• Wonder Woman is here to save the world, and, possibly the future of Warner Bros. DC Comics universe. New footage featuring actress Gal Gadot's lasso-wielding superhero stole the show Wednesday night at CinemaCon, which also featured some peeks at 'Aquaman' and 'Justice League.' It also marked Ben Affleck's first public appearance since acknowledging he'd recently completed rehab for alcohol addiction. The 'Batman' star didn't say anything, but just stood alongside his 'Justice League' director Zack Snyder and co-stars Henry Cavill, Jason Momoa and Ezra Miller. But it was Wonder Woman's show, even though Gadot wasn't in Las Vegas. The sepia-soaked extended clips highlighted the World War I espionage thrills as Diana/Wonder Woman adjusts to life with mortals. Co-star Chris Pine, who plays an American soldier, said the Patty Jenkins-directed film had a 'Casablanca' feel. Even the new 'Justice League' footage spotlighted Gadot's Wonder Woman as she breaks into Affleck's supposedly secured bat cave with ease and informs the caped crusader that they would need to assemble to defeat a threat. 'Wonder Woman' hits theaters June 2 and 'Justice League' bows Nov. 17.
  • A propeller stops midair. Soldiers packed like sardines on a pier cower in fear of an unseen threat. Those are the images Christopher Nolan left CinemaCon audiences hanging onto Wednesday as he premiered new footage from 'Dunkirk,' his long-awaited epic about the storied World War II evacuation. 'It's something British people grow up with. It's in our DNA,' Nolan said. 'It's something that's been close to my heart for a long time.' Nolan told the audience of theater owners that he wanted to tell the story in the most visceral way possible, putting audiences on the beaches, in the air and running with the troops. The 'Interstellar' and 'Dark Knight' director shot the film entirely on large format celluloid and said theaters are the only way to experience the suspenseful survival story. 'The only platform I'm interested in talking about is theatrical exhibition,' Nolan said. 'I want to thank you all for everything you've done for my films. Without you there is no audience.' The film's large eclectic ensemble cast includes veterans like Kenneth Branagh and Mark Ryland, Nolan mainstays Tom Hardy and Cillian Murphy, pop star Harry Styles and a few newcomers like Fionn Whitehead. It arrives in theaters on July 21.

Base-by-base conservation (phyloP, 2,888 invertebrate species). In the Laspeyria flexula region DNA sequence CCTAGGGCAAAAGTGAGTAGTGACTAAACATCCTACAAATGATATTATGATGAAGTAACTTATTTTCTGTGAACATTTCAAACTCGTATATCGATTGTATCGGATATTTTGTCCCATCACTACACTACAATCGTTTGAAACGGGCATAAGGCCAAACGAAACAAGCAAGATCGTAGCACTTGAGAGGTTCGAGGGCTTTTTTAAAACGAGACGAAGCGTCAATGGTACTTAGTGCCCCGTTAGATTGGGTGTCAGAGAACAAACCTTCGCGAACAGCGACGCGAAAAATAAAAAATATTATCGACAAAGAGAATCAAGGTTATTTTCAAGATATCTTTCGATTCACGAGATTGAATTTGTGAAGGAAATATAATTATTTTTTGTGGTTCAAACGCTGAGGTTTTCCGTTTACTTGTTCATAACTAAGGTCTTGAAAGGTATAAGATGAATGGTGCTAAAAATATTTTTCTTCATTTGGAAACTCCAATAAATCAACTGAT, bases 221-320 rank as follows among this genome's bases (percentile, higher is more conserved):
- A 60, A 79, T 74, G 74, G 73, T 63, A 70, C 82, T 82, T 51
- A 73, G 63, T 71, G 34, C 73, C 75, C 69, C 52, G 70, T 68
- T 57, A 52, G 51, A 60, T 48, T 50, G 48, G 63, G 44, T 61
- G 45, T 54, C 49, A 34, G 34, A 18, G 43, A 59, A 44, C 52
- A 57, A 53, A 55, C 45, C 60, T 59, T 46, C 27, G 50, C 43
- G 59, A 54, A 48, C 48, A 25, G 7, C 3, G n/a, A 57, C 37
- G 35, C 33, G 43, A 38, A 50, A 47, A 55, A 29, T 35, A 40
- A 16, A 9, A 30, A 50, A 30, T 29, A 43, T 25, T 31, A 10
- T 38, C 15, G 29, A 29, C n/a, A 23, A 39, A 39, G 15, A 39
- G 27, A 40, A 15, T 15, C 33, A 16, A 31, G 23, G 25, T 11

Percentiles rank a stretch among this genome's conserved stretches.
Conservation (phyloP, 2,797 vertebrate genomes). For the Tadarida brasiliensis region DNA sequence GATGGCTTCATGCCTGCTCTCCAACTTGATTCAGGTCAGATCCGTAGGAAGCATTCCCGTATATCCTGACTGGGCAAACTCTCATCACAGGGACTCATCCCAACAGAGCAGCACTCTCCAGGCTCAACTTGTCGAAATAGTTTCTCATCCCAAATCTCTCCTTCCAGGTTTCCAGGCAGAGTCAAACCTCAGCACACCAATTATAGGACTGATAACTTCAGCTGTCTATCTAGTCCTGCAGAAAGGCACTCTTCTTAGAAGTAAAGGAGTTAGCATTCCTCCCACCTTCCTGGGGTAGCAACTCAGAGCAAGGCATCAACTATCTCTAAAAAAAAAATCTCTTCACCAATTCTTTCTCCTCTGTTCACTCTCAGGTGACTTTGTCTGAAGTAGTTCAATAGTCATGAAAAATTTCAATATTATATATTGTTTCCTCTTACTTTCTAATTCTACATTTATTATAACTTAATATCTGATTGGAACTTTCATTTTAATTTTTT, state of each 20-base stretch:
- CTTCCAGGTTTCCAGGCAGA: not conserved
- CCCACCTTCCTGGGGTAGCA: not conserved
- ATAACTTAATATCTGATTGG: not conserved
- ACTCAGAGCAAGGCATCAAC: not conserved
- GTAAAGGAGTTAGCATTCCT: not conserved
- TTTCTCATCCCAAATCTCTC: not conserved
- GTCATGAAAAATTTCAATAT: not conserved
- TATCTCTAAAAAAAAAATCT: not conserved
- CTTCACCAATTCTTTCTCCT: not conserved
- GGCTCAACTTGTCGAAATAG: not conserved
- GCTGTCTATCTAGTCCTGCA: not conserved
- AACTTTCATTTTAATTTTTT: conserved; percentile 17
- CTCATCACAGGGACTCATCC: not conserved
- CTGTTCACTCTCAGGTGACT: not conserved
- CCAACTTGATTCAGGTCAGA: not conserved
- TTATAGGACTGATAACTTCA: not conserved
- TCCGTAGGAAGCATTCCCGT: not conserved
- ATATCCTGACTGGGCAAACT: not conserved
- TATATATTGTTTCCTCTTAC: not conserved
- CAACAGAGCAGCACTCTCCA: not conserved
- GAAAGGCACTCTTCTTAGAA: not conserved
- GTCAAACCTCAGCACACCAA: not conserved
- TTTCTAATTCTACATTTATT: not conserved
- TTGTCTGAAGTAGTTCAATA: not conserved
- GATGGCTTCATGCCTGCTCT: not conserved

• Executive changes are afoot at BET Networks. The cable channel said Wednesday that its programming president, Stephen Hill, is stepping down. BET also announced that executive vice president Zola Mashariki is leaving. Connie Orlando, a BET senior vice president, will serve as interim programming chief after Hill's departure Friday. Last month, Viacom's CEO identified BET Networks as one of the brands the media conglomerate intends to focus on. Others cited by Viacom chief Bob Bakish included Comedy Central and Paramount Network, the rebranded Spike TV. The changes come a month before BET Networks presents its upcoming schedules to advertisers. BET's recent programs included 'The New Edition Story,' a miniseries about the R&B group that was a ratings success.